Friday, April 12, 2013
Do You Have Tips for Writing a Helpful Review?
Heidi L. Vermette, Production Editor
In their yearly thank-you message to our reviewers, the Editors of Obstetrics & Gynecology
state that reviewers “play an essential but generally unappreciated role in scientific communication. A skillful reviewer is the main assurance that new publications are reliable and important, and so a journal is only as good as its reviewers.” Last week we gave you a suggested procedure for completing your Green Journal review
, but what qualities make a review exceptional? The overall criteria are described in our Reviewer Grading Scale
, and are as follows:
- The review is comprehensive, objective, and insightful.
- The review evaluates the purpose of the study, study design, scientific validity, and conclusions.
- Suggestions for the author are numbered.
- Constructive suggestions to be addressed by the author are given.
- Comments to the editor are included addressing whether this is something new and important and useful to the journal’s readers.
- The review is returned very promptly.
The “Comments to the Editor” should be brief (1-2 sentences is often ideal) and can be fairly informal and to the point. These comments allow you an opportunity to refocus on what you think the disposition of a manuscript should be. Some basic questions the editors ask themselves when considering the disposition of a manuscript are these:
- Is the content unique, or is this a “me-too” study? Is the material not already in the literature?
- Is the manuscript scientifically accurate?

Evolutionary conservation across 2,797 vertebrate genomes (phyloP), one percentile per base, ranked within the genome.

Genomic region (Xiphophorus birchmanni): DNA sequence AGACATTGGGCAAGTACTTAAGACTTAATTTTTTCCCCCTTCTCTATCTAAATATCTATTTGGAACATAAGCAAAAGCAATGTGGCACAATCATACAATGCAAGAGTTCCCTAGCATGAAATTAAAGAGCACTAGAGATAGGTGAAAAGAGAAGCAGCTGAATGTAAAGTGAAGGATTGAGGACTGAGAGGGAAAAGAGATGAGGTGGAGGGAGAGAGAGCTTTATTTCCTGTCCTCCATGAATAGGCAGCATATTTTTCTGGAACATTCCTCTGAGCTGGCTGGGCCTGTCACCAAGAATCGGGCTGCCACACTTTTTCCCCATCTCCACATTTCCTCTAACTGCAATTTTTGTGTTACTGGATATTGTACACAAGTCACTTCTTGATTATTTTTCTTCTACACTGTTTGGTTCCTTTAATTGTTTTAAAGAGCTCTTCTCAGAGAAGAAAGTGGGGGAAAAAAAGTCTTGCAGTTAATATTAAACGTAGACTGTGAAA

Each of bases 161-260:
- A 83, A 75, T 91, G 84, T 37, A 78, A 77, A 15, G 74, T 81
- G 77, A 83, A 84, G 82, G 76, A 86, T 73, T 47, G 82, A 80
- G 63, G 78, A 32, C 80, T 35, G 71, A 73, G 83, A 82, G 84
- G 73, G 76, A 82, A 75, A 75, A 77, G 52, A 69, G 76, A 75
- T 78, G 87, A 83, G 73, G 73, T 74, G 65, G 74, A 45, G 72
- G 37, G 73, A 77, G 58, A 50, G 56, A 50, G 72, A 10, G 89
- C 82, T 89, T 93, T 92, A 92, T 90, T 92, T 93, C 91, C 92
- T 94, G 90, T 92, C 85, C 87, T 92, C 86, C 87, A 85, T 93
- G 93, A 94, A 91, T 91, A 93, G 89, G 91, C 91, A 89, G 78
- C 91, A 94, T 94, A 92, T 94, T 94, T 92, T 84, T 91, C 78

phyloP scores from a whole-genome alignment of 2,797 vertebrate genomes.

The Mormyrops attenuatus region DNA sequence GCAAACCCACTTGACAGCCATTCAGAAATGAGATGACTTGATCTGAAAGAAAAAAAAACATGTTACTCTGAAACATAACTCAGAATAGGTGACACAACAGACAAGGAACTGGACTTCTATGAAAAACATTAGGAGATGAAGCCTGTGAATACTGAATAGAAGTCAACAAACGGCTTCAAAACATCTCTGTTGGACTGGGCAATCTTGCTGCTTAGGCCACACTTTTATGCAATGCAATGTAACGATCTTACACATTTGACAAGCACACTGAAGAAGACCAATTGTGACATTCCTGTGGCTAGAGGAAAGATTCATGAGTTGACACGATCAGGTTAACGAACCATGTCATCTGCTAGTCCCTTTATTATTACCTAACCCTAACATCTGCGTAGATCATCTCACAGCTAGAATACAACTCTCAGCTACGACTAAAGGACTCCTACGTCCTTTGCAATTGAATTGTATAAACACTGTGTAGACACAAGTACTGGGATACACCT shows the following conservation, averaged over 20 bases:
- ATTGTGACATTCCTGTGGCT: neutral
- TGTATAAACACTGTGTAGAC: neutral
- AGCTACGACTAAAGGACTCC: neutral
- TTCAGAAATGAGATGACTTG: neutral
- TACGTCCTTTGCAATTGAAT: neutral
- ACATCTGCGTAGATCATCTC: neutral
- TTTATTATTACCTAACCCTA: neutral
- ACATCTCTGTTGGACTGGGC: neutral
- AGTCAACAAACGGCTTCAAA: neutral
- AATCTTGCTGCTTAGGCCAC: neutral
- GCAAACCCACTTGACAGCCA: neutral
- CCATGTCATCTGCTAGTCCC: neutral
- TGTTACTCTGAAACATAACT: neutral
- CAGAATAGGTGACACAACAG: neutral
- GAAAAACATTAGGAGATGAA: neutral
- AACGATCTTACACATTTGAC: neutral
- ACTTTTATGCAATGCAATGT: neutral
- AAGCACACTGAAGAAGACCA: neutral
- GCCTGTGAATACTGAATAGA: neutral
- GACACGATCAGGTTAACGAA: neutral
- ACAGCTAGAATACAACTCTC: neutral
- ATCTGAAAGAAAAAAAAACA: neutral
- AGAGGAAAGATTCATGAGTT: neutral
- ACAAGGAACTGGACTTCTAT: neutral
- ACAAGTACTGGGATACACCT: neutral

- Is it clinically useful? We do not publish many basic science articles, because in most cases they will not have direct clinical applications.
- Does it meet the “common sense” rule? That is, do the authors’ results and associations seem plausible?
- Will it be of interest to our readers, most of whom are doctors in practice looking for information that will help them better counsel and treat their patients? A manuscript may be excellent, but not appropriate for our audience.
The “Comments to the Author,” on the other hand, should be written knowing that an author needs to respond specifically to criticism, so you should confine your evaluation to a functional change that will improve the manuscript whether accepted or not. (Many rejected manuscripts are eventually published in other journals.) It is most helpful to the author if you follow these guidelines:
- Number your comments.
- Include the line numbers from the manuscript in your comments when appropriate, to aid the author in revising the manuscript.
- Any manuscript accepted by Obstetrics & Gynecology is copyedited, so don’t feel the need to correct spelling or grammatical errors. You can, however, point out a manuscript’s generally poor spelling and grammar if they make it difficult for the reader to understand what is being said.
- Remember to keep your review focused and practical. Restrict your comments to elements that are fixable in the context of what the manuscript is.
Looking for more guidance on being a reviewer? Take a look at the home page of our submission system, Editorial Manager (http://ong.editorialmanager.com).
Special thanks to Nancy C. Rose, MD (current Editorial Board member), and James R. Scott, MD (Editor-in-Chief), for their ideas on reviewing a manuscript.